It started with this email... "As one of those 12, I so thought you would win your appeal. I believe in the system far less after being on that jury. I know this doesn't mean much to you now but I wish you and your family all the best under the circumstances. There has not been much peace of mind from this juror since that day we left the courthouse. Keep up the good fight. God be with you."

It has been almost three years since Jim Brown was convicted and to this today "Beth" - as we will call her - says she regrets her decision to vote guilty. Even on verdict day Beth says she walked into the courtroom thinking, "You know if you fight it hard enough you can get it on appeal."

Beth says when called to be a juror in 2000 she was both scared and nervous. For days, and weeks she and the other jurors heard from witness after witness. Including key prosecution witness FBI agent Harry Burton, who testified that Brown lied to him about being involved with the Cascade Insurance scheme.

"Harry's a pretty good witness. Harry's convincing," said Beth. However, she still says jurors wanted to see Burton's notes of his conversation with Brown. "We requested to see these notes and we weren't allowed. We were told that basically the notes reflected what the FBI agent had told us."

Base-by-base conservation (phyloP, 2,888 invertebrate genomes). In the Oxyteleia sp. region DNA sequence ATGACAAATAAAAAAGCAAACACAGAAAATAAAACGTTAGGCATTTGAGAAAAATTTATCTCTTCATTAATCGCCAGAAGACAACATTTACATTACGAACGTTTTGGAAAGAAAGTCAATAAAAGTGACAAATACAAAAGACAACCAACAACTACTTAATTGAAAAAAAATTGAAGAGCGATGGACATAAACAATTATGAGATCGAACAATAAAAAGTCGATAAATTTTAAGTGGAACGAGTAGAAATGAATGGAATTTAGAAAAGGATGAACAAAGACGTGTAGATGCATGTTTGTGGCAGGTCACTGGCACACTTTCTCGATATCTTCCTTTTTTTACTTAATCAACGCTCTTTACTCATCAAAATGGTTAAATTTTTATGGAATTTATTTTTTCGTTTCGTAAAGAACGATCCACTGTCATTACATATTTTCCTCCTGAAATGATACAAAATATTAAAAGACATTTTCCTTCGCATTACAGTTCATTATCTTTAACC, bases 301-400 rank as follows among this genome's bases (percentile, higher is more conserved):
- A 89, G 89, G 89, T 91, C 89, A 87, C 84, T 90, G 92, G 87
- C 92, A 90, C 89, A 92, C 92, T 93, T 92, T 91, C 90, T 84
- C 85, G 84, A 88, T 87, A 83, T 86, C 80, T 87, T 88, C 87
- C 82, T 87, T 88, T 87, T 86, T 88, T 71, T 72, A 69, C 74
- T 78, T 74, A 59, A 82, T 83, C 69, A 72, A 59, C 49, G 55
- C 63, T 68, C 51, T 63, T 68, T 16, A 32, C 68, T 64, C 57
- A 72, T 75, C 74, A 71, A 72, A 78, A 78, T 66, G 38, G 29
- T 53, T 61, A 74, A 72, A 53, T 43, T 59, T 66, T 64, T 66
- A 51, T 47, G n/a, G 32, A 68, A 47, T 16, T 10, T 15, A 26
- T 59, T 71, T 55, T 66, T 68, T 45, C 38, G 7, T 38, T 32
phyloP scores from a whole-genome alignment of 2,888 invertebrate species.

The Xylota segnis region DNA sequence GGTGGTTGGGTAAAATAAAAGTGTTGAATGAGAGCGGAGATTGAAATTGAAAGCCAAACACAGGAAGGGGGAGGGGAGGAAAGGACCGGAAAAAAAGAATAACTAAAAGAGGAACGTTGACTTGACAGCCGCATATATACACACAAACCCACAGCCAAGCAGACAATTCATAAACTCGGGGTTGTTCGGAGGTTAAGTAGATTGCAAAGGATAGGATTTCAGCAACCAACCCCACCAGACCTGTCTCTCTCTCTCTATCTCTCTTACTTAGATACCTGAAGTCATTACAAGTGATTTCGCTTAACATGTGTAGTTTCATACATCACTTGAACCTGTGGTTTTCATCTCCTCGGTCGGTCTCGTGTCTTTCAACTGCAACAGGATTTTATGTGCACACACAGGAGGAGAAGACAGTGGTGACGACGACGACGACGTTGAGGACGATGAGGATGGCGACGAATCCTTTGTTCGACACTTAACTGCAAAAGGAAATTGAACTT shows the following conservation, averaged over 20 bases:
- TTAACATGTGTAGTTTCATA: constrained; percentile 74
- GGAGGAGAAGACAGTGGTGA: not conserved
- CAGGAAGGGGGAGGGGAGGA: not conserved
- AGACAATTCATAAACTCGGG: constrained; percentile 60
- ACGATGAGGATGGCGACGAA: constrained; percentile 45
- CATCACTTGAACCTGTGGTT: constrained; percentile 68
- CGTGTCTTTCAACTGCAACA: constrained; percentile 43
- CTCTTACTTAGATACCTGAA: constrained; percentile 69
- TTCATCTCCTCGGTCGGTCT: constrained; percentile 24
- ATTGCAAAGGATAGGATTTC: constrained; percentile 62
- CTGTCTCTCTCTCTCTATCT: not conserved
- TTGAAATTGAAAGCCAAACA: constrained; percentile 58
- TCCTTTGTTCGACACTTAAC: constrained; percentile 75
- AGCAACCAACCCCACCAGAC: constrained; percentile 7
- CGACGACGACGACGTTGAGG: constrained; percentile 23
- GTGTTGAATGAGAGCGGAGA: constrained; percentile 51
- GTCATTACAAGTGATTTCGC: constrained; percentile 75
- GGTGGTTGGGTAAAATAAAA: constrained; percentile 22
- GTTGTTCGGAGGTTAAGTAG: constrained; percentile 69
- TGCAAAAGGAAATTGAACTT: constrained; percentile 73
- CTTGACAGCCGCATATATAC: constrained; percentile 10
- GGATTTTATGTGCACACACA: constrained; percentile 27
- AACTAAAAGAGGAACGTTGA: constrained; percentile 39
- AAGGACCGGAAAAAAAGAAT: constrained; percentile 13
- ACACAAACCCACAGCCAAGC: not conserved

So even though the jury found Brown not guilty of the bigger charges including conspiracy, on the counts of lying to an FBI agent, they voted guilty. Still she thought he could win on appeal. Beth's reasoning, "We weren't allowed to see the FBI notes so if there are notes and if anyone is allowed to see them he can beat it on appeal. Surely he can."

But of course that hasn't happened. And as she thinks of Brown now serving a six-month sentence in federal prison she says, "Under the same circumstances I wouldn't have done it the same way. I wish I could go back and change it. I never thought he would go to prison."

Not seeing Harry Burton's notes has been one of the major issues Jim Brown has argued in his appeals. But the courts have ruled that Burton's testimony reflected what was in the notes. And this week the nation's highest court refused to hear Brown's appeal. No word yet on whether he will ask the U.S Supreme Court to re-hear his case.

Brown has always had very strong feelings about the way in which the jurors were treated. And Friday night at 10 p.m. you will see Brown's reaction to what Beth had to say and hear what the U.S. attorney has to say about this as well.